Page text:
Efforts to mandate intelligent design are misguided, but efforts to shut down discussion of a scientific idea through harassment and judicial decrees hurt democratic pluralism. The more Darwinists resort to censorship and persecution, the clearer it will become that they are championing dogmatism, not science.

John G. West is associate director of Discovery Institute’s Center for Science & Culture, andassociate professor of political science at Seattle Pacific University.

Without endorsing the ID proposal that there is an intelligence of some kind nudging evolution along when it hesitates before a big leap, we regret that this kind of repression is going on. Whence the lack of confidence on the part of the theorists of evolution? With so much on their side (all the evidence is for evolution, only the gaps allow ID a hearing) one would think that they wouldn’t fear anything, even from the Jesuitically canny Dembski, for all his logical embroidery. But no, evolutionists are characteristically fearful of the debate.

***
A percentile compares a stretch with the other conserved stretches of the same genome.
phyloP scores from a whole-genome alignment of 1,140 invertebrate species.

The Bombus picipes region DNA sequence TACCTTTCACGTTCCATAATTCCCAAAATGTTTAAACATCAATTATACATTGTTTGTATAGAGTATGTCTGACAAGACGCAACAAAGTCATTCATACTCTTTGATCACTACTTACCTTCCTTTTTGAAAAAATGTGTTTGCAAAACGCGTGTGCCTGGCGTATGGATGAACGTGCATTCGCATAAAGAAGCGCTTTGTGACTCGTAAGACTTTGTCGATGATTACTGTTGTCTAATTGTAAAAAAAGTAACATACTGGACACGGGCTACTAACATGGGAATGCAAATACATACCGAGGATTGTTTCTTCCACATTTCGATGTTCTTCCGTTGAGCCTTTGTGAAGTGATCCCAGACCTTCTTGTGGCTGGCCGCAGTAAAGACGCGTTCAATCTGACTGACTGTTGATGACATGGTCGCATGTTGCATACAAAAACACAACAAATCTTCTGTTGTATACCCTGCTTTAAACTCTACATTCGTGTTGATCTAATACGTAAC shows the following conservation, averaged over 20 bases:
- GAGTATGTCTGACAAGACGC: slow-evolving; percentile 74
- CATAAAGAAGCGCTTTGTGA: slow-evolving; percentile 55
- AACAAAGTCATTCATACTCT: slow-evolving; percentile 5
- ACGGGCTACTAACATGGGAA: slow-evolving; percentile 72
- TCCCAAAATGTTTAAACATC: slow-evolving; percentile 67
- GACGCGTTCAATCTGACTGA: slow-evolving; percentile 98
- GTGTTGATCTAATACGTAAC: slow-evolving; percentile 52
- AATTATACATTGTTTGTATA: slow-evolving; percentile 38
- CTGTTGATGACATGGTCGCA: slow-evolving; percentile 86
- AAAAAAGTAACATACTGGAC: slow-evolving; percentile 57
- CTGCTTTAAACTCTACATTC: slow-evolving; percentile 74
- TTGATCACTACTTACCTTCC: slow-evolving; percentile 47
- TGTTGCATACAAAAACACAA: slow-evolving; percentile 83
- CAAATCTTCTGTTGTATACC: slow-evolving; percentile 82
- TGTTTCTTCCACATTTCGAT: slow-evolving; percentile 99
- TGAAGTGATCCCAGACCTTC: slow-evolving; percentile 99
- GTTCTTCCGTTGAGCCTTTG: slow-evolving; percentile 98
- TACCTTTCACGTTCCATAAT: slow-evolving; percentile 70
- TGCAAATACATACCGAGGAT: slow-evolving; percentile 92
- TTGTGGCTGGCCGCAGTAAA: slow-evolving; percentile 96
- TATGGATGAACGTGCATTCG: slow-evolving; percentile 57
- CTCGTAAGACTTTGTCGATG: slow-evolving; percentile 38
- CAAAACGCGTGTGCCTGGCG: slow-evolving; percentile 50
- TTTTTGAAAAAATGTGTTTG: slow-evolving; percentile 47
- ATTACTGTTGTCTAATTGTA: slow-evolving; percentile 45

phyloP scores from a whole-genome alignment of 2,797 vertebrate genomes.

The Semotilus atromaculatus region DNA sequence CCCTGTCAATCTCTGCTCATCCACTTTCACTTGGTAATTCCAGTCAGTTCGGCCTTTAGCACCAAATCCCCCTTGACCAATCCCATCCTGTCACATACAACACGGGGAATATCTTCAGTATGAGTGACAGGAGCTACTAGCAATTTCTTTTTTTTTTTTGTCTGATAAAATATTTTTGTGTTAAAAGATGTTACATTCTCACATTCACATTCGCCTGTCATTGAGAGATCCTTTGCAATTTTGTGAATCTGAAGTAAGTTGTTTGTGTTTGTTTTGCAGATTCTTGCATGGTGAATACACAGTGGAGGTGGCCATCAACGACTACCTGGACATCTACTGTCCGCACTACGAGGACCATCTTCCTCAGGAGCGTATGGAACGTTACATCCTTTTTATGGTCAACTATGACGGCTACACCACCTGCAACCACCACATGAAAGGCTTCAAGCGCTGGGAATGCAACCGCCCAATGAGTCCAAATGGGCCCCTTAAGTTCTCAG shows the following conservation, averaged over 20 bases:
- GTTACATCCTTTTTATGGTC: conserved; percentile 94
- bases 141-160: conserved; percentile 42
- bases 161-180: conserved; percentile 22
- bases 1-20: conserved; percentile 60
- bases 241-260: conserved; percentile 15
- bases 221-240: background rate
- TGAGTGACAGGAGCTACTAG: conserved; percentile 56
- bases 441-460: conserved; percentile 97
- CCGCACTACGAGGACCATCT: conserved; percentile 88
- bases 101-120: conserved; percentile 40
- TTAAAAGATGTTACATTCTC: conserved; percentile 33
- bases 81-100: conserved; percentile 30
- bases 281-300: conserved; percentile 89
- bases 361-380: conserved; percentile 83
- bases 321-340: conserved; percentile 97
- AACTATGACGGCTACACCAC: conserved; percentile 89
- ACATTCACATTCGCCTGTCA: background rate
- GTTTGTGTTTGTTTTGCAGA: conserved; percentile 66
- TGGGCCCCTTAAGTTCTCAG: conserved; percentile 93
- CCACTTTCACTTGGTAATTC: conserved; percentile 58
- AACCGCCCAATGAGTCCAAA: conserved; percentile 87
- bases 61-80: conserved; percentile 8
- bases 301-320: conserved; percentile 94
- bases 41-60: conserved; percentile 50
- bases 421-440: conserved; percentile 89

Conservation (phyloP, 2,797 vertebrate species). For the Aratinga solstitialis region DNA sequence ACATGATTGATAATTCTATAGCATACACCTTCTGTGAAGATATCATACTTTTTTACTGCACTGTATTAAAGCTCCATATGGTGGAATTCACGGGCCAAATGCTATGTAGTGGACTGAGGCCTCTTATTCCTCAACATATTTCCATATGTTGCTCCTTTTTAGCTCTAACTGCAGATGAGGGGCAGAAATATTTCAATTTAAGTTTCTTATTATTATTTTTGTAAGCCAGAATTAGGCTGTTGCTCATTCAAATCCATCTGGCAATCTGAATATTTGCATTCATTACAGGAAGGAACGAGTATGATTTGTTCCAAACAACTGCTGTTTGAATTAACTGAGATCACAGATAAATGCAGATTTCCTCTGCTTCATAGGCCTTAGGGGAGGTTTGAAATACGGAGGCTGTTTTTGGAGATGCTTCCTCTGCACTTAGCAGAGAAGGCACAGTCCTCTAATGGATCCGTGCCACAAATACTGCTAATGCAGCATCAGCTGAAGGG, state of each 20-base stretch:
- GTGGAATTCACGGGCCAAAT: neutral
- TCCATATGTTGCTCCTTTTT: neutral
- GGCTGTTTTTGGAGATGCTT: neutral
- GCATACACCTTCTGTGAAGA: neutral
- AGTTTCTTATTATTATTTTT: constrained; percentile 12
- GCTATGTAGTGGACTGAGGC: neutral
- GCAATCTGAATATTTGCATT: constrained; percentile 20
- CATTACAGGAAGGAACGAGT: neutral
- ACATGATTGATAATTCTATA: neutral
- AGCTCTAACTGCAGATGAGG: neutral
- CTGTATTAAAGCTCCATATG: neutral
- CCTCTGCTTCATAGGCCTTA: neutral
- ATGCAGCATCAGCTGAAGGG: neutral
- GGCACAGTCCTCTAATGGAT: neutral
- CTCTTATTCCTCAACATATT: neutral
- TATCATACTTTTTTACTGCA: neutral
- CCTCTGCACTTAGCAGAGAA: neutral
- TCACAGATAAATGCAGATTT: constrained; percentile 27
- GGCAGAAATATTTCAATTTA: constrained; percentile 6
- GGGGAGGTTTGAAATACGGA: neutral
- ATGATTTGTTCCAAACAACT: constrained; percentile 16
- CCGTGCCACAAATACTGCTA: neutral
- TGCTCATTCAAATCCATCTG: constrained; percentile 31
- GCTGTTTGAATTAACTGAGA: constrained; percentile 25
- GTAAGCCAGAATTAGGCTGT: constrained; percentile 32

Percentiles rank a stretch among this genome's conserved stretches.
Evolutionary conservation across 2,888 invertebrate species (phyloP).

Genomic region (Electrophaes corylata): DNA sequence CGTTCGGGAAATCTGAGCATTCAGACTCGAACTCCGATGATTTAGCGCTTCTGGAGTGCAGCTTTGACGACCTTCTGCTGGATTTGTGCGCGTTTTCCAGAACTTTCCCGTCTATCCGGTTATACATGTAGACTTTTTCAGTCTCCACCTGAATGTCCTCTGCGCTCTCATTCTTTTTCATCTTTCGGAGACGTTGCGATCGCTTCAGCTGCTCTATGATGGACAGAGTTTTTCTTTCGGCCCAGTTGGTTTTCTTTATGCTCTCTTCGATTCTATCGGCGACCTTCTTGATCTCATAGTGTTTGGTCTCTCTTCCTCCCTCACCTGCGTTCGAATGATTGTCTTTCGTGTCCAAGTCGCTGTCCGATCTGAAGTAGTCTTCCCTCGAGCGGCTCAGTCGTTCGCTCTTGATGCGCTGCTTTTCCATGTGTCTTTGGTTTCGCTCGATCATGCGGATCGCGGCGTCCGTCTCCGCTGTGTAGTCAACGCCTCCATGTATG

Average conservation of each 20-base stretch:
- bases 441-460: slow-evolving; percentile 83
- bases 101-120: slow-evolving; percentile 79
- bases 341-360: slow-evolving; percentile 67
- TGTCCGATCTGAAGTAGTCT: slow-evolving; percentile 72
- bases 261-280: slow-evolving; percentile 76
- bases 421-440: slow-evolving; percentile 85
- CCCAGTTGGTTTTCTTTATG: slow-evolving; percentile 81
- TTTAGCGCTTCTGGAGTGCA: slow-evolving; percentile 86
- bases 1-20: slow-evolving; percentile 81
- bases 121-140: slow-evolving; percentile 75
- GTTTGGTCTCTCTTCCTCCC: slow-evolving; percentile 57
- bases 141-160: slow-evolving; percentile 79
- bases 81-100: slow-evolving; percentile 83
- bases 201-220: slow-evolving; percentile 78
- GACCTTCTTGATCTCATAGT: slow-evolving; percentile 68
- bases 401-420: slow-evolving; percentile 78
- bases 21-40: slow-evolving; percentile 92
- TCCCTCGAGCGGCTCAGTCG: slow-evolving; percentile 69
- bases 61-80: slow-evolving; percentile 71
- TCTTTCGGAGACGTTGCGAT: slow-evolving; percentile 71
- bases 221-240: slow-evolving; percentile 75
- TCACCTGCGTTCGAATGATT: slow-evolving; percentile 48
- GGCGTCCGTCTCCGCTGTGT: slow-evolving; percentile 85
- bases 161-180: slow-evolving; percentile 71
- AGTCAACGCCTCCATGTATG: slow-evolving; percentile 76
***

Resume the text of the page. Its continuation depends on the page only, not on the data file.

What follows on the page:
At the recent press preview of the thrilling Darwin exhibition at the American Natural History Museum, the proud curator and evolutionary theorist Niles Eldridge was noticeably averse to the endless questions about ID in schools, a hot topic but one he had almost entirely omitted from his otherwise complete celebration of “the most important human being who has ever lived” (as James Watson later described Darwin to Charlie Rose).

And yet Eldridge is one of the most disdainful dismissers of intelligent design, as he shows in his well phrased book which accompanies the exhibition. Asked by us why he feared ID in schools, since it would have barely a sentence to say for itself, Eldridge explained that it would be a foot in the door for creationism in science teaching.